With an unbeaten league run of 15 games coming to an abrupt end at Pride Park last Tuesday, this game took on a much greater significance for Newcastle. It was expected that the players would show a positive reaction to the gubbing off Derby County with a good performance and result at the Liberty Stadium.
Well at least the result was a good one, as the overall performance was very poor and the Toon were lucky and rather fortunate to share the points with an energetic and well organised Swansea City side.
City looked up for the game from the start, applying early pressure and going close with a well worked free kick from Orlandi. United’s best effort came after half an hour when Nolan should have done better with a close range header, but overall the Jacks were the better side and at the break I personally would have settled for a point.
In the second half the Swans went close with two efforts from Dyer but eventually took the lead on 56 minutes. A Pratley cross was dummied by Dyer which allowed Cotterill plenty of space and time to cut inside and pick his spot giving Harper no chance.
Williams then went close with a header but the best chance fell to Pintado who could have secured the points, missing his kick from close range with only six minutes remaining.
Three minutes later Newcastle levelled. Substitute Leon Best produced a great cross which was met at the back post by Andy Carroll with a powerful header. A goal which left me and the rest of the Toon Army both stunned and yet relieved to be able to make the long journey home with a point, which wasn’t deserved, but may prove to be a crucial one by the end of the season.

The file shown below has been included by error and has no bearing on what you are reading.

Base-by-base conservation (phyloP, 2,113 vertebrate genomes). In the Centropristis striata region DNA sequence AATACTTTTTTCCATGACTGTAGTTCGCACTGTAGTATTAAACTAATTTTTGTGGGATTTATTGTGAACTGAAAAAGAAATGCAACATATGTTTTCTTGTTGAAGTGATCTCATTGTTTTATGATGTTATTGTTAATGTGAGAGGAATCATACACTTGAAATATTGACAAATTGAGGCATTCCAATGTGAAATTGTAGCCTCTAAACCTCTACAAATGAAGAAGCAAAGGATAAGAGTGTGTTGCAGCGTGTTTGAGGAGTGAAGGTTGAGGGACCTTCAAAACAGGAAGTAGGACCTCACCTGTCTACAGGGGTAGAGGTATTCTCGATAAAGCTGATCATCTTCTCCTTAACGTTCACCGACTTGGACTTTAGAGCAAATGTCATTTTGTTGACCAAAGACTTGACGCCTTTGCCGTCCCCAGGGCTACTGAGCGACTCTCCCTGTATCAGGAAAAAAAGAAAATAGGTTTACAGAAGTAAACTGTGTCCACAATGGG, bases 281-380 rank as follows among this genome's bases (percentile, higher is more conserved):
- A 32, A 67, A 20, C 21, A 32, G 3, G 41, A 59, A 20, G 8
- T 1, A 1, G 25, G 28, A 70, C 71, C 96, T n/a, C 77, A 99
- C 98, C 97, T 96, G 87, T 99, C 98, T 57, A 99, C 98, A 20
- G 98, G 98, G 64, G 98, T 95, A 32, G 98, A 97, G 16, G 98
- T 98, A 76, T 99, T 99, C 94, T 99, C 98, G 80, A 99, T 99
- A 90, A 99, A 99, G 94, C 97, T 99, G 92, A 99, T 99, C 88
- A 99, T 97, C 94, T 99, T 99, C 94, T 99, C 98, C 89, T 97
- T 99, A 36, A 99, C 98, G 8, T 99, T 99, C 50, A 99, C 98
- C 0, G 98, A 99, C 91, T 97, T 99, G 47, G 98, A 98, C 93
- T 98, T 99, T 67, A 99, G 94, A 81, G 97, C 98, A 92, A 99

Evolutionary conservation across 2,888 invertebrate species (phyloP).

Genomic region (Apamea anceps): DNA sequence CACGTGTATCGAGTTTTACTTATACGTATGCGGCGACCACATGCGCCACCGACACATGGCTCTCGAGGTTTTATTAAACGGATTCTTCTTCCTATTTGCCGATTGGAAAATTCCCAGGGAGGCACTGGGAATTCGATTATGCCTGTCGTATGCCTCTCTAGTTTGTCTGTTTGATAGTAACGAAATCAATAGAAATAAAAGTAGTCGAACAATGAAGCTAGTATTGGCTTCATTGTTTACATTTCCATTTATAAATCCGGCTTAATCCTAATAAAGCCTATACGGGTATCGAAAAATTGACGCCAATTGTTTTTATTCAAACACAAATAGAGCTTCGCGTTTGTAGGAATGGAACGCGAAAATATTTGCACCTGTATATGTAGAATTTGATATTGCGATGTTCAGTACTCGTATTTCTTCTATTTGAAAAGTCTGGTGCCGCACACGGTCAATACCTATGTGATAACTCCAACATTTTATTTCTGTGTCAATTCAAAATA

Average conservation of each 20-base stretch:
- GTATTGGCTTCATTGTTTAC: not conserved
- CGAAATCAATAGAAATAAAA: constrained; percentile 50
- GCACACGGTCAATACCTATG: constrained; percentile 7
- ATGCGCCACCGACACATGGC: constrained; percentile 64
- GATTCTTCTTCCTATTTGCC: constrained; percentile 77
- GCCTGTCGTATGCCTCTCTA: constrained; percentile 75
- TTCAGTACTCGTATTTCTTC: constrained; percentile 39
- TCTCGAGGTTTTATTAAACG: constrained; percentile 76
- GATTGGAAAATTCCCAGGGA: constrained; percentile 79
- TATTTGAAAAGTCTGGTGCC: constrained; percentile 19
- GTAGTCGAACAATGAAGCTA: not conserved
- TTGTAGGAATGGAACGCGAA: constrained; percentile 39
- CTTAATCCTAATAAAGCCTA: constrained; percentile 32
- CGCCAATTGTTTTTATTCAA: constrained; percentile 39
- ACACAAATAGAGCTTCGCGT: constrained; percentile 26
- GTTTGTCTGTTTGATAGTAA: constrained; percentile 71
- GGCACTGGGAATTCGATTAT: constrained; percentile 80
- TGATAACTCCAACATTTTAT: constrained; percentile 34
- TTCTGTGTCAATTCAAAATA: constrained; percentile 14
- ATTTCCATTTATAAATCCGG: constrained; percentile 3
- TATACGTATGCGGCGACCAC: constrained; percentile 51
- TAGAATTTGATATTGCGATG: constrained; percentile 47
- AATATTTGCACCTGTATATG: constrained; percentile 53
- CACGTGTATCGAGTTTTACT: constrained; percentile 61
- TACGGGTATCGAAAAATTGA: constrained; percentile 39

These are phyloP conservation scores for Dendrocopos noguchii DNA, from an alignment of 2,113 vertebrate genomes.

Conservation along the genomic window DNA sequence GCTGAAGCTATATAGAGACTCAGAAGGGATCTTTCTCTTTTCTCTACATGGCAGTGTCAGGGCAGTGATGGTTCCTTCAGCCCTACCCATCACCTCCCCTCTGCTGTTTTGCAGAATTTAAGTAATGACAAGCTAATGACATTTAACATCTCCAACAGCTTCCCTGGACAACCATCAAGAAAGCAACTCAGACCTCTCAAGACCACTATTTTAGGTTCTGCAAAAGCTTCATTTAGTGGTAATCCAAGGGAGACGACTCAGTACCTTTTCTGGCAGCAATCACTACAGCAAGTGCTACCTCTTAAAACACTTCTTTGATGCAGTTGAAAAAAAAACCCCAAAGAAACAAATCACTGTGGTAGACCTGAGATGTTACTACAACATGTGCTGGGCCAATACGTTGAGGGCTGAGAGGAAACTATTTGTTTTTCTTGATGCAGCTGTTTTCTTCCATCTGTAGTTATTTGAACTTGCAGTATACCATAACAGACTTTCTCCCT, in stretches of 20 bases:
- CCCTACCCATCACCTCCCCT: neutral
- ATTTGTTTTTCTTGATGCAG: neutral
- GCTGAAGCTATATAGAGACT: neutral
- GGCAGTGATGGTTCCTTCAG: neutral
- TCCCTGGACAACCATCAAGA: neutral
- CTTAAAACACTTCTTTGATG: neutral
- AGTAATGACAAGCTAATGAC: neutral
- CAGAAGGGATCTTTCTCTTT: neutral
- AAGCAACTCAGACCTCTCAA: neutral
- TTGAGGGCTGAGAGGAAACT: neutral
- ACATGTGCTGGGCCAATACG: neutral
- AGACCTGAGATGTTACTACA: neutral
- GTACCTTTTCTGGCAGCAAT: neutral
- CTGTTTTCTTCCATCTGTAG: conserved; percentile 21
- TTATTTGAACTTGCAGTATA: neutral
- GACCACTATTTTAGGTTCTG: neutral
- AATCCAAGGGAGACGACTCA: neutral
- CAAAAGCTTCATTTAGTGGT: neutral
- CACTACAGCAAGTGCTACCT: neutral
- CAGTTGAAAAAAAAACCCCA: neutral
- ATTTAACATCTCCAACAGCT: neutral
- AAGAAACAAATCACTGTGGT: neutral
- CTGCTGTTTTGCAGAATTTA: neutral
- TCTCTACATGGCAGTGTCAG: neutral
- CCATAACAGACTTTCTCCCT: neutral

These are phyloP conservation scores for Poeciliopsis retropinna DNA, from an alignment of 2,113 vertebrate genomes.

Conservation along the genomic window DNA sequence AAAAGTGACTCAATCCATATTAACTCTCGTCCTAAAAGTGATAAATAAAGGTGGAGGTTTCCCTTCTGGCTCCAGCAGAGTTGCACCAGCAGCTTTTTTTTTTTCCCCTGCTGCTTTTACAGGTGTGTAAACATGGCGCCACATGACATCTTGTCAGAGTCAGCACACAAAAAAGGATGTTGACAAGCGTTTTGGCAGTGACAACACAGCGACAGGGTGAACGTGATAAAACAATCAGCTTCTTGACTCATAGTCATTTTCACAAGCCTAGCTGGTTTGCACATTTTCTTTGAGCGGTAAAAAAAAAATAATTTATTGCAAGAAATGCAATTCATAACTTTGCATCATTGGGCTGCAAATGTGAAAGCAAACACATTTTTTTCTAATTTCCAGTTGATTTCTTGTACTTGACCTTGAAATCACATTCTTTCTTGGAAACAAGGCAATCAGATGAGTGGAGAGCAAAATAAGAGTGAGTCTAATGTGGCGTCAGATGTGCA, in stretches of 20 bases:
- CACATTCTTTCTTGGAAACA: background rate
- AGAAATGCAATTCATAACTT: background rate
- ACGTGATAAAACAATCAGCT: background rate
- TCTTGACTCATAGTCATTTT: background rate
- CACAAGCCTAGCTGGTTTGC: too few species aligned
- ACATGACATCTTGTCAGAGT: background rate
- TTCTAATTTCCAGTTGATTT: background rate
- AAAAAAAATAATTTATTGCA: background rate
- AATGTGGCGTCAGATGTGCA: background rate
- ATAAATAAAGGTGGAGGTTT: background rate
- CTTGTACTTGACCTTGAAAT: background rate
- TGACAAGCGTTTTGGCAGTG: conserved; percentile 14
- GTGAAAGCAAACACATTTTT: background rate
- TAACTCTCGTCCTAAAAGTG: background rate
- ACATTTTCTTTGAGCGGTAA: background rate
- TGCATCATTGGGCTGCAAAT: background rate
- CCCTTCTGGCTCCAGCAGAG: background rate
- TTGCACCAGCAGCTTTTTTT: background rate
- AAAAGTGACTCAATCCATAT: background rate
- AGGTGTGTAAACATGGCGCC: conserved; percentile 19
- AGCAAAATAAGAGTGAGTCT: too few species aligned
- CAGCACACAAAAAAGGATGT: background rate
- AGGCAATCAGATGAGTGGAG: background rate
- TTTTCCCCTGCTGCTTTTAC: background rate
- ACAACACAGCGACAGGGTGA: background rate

Following on from Cardiff and Plymouth this is the final part of my far flung Championship grounds trilogy. The final episode saw the earliest departure time yet - 3.30am, as Sky Sports decided to broadcast the game with a 12.45 k.o. to go up against ITV’s coverage of the FA Cup.
With the game kicking off early I thought I wouldn’t have much precious time in Swansea, to do the things I needed to while visiting this corner of South Wales.
I needn’t have worried as we arrived in good time at around 9.30am, giving me plenty of time to tick off a couple of pubs (your reader should know which ones..Eddy) and pay homage to the Vetch Field.
As is always the case when following NUFC away, I was with Ian Patrick and his son Lee, Ian doing his usual fantastic performance behind the wheel, even though he nearly dropped off a couple of times, myself and Lee took turns at going shotgun to keep him awake during the 700 mile round trip.
I decided we should stay well away from the M4 with the Rugby Union international in Cardiff between Wales and Scotland taking play at 2pm. So I navigated an alternative route, crossing the border at Monmouth and travelling on the A40 towards Abergavenny and through the valley’s down the A465 towards Merthyr then out at the bottom across the M4 into Swansea.
This was a much better and quicker way to South Wales, the roads were quiet and I didn’t see any other football fans on route, meaning we made good time heading back north, arriving home at quarter to nine.
We found the Swansea folk very friendly making our short stay in the city very enjoyable. I’m pleased to complete this ground trilogy and special thanks to 100FgC #2 for making the three match days enjoyable and getting us safely from A to B and back again, even though it meant getting up in the middle of the night and having to suffer sleep depravation, although overall it's been well worth it and a small sacrifice to pay to tick off these new grounds.
Matchday stats SCFC 1(Cotterill 56) NUFC 1(Carroll 87) att.15,188 Admission £30 Programme £3
Ground no.242 Liberty Stadium - Matchday Web album (22 pictures including 9 from the Vetch)